What To Know When Switching Soak Cleaners

When selecting “the best” cleaner for your operation, it is important to look at many factors. Each type offers their own benefits and disadvantages. I’ve listed some of the important things to consider when making your selection, but it will come down to working with a trusted vendor to work and test through your options before making your final selection. The simple answer is that all or one of the types of cleaners may be the best choice for your operation.
Consider these three categories to narrow your search: substrate (the surface or type of metal you are cleaning), the soils you need to remove, and how many stations do you have to remove the soils?


It is important, regardless of the type of cleaner, you consider the substrate. If you are cleaning steel parts only, your options are greatest when considering a type of cleaner, any of three may be viable options. However, as you move to the non-ferrous substrates, like copper or aluminum, you begin to reduce your possible options or reduce the operating ranges in which you can control the cleaner – keeping in mind the alkalinity of the cleaner and the ingredients built in to protect the substrate. A simple powder cleaner with high alkalinity that may work great for steel surfaces will destroy aluminum parts if not formulated correctly. As a rule of thumb, high alkaline cleaners work for primarily steel substrates – so any of the three may be the best option for your application; moderately alkaline cleaners to acid based cleaners will work for non-ferrous substrates like aluminum – this may limit your selection process of which cleaner type to choose. Copper falls in the middle and many varieties of cleaners will work on copper based on the amount of attack the finished good may allow on the copper surface. High alkaline cleaners can attack or dull the copper surface. Zinc substrates generally have specially formulated cleaners, and again high alkaline cleaners may not be the best choice for your process so a borax based powder cleaner, or low alkaline liquid cleaner may be the best option.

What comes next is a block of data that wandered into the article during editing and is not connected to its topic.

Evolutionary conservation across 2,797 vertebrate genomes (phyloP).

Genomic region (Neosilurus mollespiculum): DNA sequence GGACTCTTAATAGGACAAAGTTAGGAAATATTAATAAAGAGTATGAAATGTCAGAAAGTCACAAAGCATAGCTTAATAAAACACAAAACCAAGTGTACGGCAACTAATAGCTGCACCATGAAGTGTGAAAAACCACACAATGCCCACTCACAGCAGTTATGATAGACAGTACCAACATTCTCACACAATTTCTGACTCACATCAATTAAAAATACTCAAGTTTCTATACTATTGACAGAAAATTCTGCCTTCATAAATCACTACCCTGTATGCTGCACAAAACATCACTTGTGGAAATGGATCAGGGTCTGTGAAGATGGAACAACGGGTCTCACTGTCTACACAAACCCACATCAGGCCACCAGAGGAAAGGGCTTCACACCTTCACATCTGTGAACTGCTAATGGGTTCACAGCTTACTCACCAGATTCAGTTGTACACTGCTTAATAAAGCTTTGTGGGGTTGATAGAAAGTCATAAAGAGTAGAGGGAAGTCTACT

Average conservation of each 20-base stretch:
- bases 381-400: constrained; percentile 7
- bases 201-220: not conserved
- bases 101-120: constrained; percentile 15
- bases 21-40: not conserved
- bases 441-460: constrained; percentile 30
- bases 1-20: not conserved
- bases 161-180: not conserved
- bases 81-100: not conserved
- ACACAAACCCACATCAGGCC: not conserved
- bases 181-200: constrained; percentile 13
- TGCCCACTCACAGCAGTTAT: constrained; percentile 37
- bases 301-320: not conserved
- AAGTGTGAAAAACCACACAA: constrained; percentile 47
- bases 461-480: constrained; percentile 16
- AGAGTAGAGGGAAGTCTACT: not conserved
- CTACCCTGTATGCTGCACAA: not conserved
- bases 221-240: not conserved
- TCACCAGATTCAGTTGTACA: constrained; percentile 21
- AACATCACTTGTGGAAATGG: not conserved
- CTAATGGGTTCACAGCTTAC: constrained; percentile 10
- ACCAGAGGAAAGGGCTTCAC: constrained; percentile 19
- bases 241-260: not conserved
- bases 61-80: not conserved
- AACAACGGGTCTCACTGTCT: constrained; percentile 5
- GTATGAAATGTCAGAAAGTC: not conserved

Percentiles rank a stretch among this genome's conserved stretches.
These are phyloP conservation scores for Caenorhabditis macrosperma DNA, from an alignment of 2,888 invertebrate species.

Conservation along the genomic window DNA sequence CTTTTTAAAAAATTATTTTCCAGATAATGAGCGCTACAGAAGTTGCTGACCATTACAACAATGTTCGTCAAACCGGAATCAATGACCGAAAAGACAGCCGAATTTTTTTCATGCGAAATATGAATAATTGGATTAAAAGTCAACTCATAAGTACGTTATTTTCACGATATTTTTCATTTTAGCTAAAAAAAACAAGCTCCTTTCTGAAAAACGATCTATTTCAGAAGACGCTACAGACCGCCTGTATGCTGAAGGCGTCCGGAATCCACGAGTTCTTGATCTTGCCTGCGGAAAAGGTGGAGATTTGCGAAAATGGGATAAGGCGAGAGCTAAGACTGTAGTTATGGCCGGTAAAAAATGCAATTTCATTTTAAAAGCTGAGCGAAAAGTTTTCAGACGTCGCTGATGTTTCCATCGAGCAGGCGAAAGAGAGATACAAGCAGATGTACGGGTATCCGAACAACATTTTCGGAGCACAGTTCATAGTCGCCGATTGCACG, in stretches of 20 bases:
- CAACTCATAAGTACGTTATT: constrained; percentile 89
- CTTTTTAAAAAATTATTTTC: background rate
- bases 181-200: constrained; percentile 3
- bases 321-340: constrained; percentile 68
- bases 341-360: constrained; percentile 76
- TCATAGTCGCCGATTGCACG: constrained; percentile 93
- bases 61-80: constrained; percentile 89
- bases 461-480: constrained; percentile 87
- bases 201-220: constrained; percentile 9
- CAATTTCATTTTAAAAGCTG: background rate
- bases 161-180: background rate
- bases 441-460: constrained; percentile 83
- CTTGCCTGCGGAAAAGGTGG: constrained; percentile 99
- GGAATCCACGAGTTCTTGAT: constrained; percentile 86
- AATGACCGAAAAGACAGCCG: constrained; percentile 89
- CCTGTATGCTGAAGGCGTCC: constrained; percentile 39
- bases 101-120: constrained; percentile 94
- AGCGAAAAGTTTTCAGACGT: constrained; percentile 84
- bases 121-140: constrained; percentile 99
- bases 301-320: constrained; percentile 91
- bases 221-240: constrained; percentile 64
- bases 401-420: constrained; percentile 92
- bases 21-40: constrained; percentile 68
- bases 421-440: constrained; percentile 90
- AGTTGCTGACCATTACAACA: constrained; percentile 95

What kind of soil or soils are you removing? Heavy weld scale? Animal fat based oil or synthetic? Laser cutting dust or shop dust? The soil you are removing is a critical question to answer prior to selecting the type of cleaner. High alkaline cleaners as mentioned above may work great for a steel substrate, but if you are trying to remove a synthetic oil or water based oil, this is not the best choice. If you are removing multiple soil sources, the two-part liquid may be the best option, one where you can control the alkalinity content of the solution or a one part cleaner with a multiple range of surfactants (or soaps) may be the best option. If heavy weld scale or oxidized surfaces are the primary soil, a high alkaline cleaner, powder or liquid will work. The liquid two part cleaner again allows you to increase the alkalinity but the proprietary surfactant package needs to be designed to attack the scale.

Number of stations

Based on your line and production flow, you may have options for removal. Ideal situations have a spray cleaner, followed by a low alkaline stage, followed by a high alkaline stage – with rinses between the low and high alkaline stages. This combination will offer the most diversity when attacking the soils; in which case you can use all three types of cleaners as well. If stuck with one tank, a liquid cleaner may offer the best combination of surfactants and ingredients to handle today’s modern soils. A powder cleaner option may also be excellent for a one station operation if it fits the substrate and soil requirements – keep in mind the time and method to mix the powder cleaner into solution and if the process is rack or barrel, these are key, especially if only one tank is available for use to soak clean.

There are several other factors to consider when selecting the type of cleaner (emulsify or float soils, costs, temperatures, safety, etc.) but these are three of the top things to consider when determining “the best” option.